Within the first year of his term, President Obama had an unparalleled fall in his approval rating, signed the Baucus Bill into law with no bipartisan support and ensured the survival of the Republican Party, and with it, the duopoly.  The Afghan War continues.  The Taliban forces, so easily defeated in the months following 9/11, continue to mount astonishingly successful attacks against our troops, as disaffected tribesmen, avenging their families and villages destroyed in the drone attacks, pour in to counter the growing number of NATO and U.S. forces.  With morale sagging from multiple tours of duty and stop-loss, the military has been unable to keep pace with the need for more soldiers, sailors, marines and airmen through recruitment alone. Selective Services has begun the process of conscription, even as the caskets of our men and women are offloaded from cargo planes like cord wood.  Widows and widowers of the fallen struggle to pay their insurance premiums to keep from being fined or having their children taken from them by the state.

With the elevation of insurance corporations to the level of "health landlords"--still unregulated--we dare not complain about the quality of coverage we do have.  The class consciousness that arose following the market collapse in 2008 is forgotten by all but a few.  Financial corporations once again display their largess conspicously.  Their hubris is hardly unwarranted: a bill, expected to pass in both the House and the Senate later in the year, will place 1% of the earnings from every working resident of the United States into a mandatory 401K . . .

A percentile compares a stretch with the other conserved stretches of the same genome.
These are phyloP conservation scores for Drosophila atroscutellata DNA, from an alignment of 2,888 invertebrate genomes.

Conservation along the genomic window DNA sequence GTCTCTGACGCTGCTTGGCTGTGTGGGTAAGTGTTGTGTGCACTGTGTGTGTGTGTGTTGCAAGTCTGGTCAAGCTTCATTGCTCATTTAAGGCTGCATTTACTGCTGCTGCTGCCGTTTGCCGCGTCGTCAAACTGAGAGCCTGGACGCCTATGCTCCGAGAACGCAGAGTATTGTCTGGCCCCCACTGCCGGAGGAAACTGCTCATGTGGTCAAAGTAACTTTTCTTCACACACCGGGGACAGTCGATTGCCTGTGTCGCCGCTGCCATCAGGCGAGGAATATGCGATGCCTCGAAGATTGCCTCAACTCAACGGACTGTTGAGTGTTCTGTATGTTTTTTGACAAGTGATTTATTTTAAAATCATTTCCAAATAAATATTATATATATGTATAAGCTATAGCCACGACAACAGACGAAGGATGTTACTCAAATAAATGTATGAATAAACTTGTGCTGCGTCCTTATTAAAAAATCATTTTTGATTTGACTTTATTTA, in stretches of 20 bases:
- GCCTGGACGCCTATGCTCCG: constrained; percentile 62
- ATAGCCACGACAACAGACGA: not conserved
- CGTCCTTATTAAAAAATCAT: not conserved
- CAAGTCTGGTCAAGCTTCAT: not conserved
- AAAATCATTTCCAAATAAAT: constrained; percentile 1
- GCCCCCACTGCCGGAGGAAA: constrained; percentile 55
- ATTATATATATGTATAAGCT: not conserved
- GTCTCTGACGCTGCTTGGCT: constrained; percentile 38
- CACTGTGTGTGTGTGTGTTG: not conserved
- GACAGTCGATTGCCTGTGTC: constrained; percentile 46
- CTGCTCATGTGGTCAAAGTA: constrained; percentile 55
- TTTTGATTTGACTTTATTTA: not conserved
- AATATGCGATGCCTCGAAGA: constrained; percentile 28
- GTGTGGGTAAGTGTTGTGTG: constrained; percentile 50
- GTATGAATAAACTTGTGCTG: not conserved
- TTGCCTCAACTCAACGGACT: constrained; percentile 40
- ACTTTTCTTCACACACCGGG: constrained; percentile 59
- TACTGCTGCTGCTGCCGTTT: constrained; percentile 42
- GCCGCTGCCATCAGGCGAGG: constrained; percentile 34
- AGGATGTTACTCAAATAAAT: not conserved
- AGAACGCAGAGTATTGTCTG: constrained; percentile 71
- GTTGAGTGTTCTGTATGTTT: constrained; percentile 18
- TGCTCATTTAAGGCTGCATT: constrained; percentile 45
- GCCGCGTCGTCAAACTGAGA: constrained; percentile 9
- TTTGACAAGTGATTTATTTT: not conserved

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Brittanicus said...
This comment has been removed by a blog administrator.
AnarchyJack said...


Your post wasn't offensive (in fact I found it interesting), but it was pretty far off the subject of this thread. If you wish to make an unrelated point, please do so at your own blog. I make a habit out of deleting spam.